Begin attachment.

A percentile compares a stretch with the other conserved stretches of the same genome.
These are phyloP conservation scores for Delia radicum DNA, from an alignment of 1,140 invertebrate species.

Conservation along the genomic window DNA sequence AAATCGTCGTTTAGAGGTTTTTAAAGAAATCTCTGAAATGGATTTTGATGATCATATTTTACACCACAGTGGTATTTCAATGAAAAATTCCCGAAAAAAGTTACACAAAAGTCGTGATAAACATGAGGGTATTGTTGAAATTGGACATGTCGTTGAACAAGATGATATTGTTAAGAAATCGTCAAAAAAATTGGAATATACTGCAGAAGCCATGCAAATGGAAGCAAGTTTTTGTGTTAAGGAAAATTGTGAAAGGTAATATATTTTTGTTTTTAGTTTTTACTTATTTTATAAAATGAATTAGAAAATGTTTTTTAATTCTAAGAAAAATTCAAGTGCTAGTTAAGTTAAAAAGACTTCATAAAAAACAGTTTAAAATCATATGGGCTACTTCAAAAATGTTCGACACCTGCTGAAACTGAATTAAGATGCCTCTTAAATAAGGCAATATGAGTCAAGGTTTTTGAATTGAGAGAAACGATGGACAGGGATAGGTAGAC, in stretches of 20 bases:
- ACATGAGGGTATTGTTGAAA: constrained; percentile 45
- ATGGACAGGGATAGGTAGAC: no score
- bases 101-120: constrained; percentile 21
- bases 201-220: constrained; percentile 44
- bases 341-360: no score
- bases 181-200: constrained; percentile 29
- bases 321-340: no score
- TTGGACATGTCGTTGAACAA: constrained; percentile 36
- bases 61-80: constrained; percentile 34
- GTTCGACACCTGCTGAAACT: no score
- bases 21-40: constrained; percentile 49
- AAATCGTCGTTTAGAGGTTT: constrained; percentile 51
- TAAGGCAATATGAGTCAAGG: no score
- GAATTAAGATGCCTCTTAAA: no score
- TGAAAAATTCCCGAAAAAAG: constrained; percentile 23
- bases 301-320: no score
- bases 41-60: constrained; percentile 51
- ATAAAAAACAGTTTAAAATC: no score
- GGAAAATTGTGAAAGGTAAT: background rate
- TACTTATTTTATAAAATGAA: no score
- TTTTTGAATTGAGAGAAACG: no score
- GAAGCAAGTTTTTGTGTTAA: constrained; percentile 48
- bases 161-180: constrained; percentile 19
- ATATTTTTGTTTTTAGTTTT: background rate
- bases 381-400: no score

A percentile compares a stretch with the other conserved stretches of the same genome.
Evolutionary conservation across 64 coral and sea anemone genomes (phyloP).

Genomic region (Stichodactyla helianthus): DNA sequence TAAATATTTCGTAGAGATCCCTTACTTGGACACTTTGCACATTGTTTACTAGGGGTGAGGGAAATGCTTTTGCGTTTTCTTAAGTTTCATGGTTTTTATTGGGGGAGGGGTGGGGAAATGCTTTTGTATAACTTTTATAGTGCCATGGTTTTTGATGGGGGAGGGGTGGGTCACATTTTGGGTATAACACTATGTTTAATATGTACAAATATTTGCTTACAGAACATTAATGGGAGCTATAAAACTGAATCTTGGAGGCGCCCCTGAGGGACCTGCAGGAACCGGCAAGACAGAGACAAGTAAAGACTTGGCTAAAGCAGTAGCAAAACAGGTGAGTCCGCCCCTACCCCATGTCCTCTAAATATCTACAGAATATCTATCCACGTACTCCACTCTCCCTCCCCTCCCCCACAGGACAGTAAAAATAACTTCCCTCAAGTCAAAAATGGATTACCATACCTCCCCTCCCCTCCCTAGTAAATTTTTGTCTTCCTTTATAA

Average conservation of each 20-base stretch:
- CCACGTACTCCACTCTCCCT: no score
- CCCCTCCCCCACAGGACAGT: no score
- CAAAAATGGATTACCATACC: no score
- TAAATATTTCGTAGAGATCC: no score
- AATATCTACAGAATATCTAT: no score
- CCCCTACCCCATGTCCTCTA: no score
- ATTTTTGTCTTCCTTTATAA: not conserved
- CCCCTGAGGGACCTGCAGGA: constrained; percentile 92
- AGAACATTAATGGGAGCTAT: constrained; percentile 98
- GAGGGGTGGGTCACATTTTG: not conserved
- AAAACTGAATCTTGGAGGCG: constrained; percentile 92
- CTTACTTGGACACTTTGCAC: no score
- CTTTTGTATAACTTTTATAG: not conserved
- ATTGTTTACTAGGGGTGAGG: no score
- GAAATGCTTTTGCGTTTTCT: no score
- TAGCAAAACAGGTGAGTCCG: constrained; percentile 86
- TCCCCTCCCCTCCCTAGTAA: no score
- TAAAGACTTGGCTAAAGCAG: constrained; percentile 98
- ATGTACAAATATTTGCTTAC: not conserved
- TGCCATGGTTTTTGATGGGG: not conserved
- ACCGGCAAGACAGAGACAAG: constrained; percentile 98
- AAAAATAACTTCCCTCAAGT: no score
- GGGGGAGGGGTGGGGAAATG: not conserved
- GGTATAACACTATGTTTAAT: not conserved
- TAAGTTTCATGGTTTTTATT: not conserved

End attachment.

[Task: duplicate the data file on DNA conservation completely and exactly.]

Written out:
A percentile compares a stretch with the other conserved stretches of the same genome.
These are phyloP conservation scores for Delia radicum DNA, from an alignment of 1,140 invertebrate species.

Conservation along the genomic window DNA sequence AAATCGTCGTTTAGAGGTTTTTAAAGAAATCTCTGAAATGGATTTTGATGATCATATTTTACACCACAGTGGTATTTCAATGAAAAATTCCCGAAAAAAGTTACACAAAAGTCGTGATAAACATGAGGGTATTGTTGAAATTGGACATGTCGTTGAACAAGATGATATTGTTAAGAAATCGTCAAAAAAATTGGAATATACTGCAGAAGCCATGCAAATGGAAGCAAGTTTTTGTGTTAAGGAAAATTGTGAAAGGTAATATATTTTTGTTTTTAGTTTTTACTTATTTTATAAAATGAATTAGAAAATGTTTTTTAATTCTAAGAAAAATTCAAGTGCTAGTTAAGTTAAAAAGACTTCATAAAAAACAGTTTAAAATCATATGGGCTACTTCAAAAATGTTCGACACCTGCTGAAACTGAATTAAGATGCCTCTTAAATAAGGCAATATGAGTCAAGGTTTTTGAATTGAGAGAAACGATGGACAGGGATAGGTAGAC, in stretches of 20 bases:
- ACATGAGGGTATTGTTGAAA: constrained; percentile 45
- ATGGACAGGGATAGGTAGAC: no score
- bases 101-120: constrained; percentile 21
- bases 201-220: constrained; percentile 44
- bases 341-360: no score
- bases 181-200: constrained; percentile 29
- bases 321-340: no score
- TTGGACATGTCGTTGAACAA: constrained; percentile 36
- bases 61-80: constrained; percentile 34
- GTTCGACACCTGCTGAAACT: no score
- bases 21-40: constrained; percentile 49
- AAATCGTCGTTTAGAGGTTT: constrained; percentile 51
- TAAGGCAATATGAGTCAAGG: no score
- GAATTAAGATGCCTCTTAAA: no score
- TGAAAAATTCCCGAAAAAAG: constrained; percentile 23
- bases 301-320: no score
- bases 41-60: constrained; percentile 51
- ATAAAAAACAGTTTAAAATC: no score
- GGAAAATTGTGAAAGGTAAT: background rate
- TACTTATTTTATAAAATGAA: no score
- TTTTTGAATTGAGAGAAACG: no score
- GAAGCAAGTTTTTGTGTTAA: constrained; percentile 48
- bases 161-180: constrained; percentile 19
- ATATTTTTGTTTTTAGTTTT: background rate
- bases 381-400: no score

A percentile compares a stretch with the other conserved stretches of the same genome.
Evolutionary conservation across 64 coral and sea anemone genomes (phyloP).

Genomic region (Stichodactyla helianthus): DNA sequence TAAATATTTCGTAGAGATCCCTTACTTGGACACTTTGCACATTGTTTACTAGGGGTGAGGGAAATGCTTTTGCGTTTTCTTAAGTTTCATGGTTTTTATTGGGGGAGGGGTGGGGAAATGCTTTTGTATAACTTTTATAGTGCCATGGTTTTTGATGGGGGAGGGGTGGGTCACATTTTGGGTATAACACTATGTTTAATATGTACAAATATTTGCTTACAGAACATTAATGGGAGCTATAAAACTGAATCTTGGAGGCGCCCCTGAGGGACCTGCAGGAACCGGCAAGACAGAGACAAGTAAAGACTTGGCTAAAGCAGTAGCAAAACAGGTGAGTCCGCCCCTACCCCATGTCCTCTAAATATCTACAGAATATCTATCCACGTACTCCACTCTCCCTCCCCTCCCCCACAGGACAGTAAAAATAACTTCCCTCAAGTCAAAAATGGATTACCATACCTCCCCTCCCCTCCCTAGTAAATTTTTGTCTTCCTTTATAA

Average conservation of each 20-base stretch:
- CCACGTACTCCACTCTCCCT: no score
- CCCCTCCCCCACAGGACAGT: no score
- CAAAAATGGATTACCATACC: no score
- TAAATATTTCGTAGAGATCC: no score
- AATATCTACAGAATATCTAT: no score
- CCCCTACCCCATGTCCTCTA: no score
- ATTTTTGTCTTCCTTTATAA: not conserved
- CCCCTGAGGGACCTGCAGGA: constrained; percentile 92
- AGAACATTAATGGGAGCTAT: constrained; percentile 98
- GAGGGGTGGGTCACATTTTG: not conserved
- AAAACTGAATCTTGGAGGCG: constrained; percentile 92
- CTTACTTGGACACTTTGCAC: no score
- CTTTTGTATAACTTTTATAG: not conserved
- ATTGTTTACTAGGGGTGAGG: no score
- GAAATGCTTTTGCGTTTTCT: no score
- TAGCAAAACAGGTGAGTCCG: constrained; percentile 86
- TCCCCTCCCCTCCCTAGTAA: no score
- TAAAGACTTGGCTAAAGCAG: constrained; percentile 98
- ATGTACAAATATTTGCTTAC: not conserved
- TGCCATGGTTTTTGATGGGG: not conserved
- ACCGGCAAGACAGAGACAAG: constrained; percentile 98
- AAAAATAACTTCCCTCAAGT: no score
- GGGGGAGGGGTGGGGAAATG: not conserved
- GGTATAACACTATGTTTAAT: not conserved
- TAAGTTTCATGGTTTTTATT: not conserved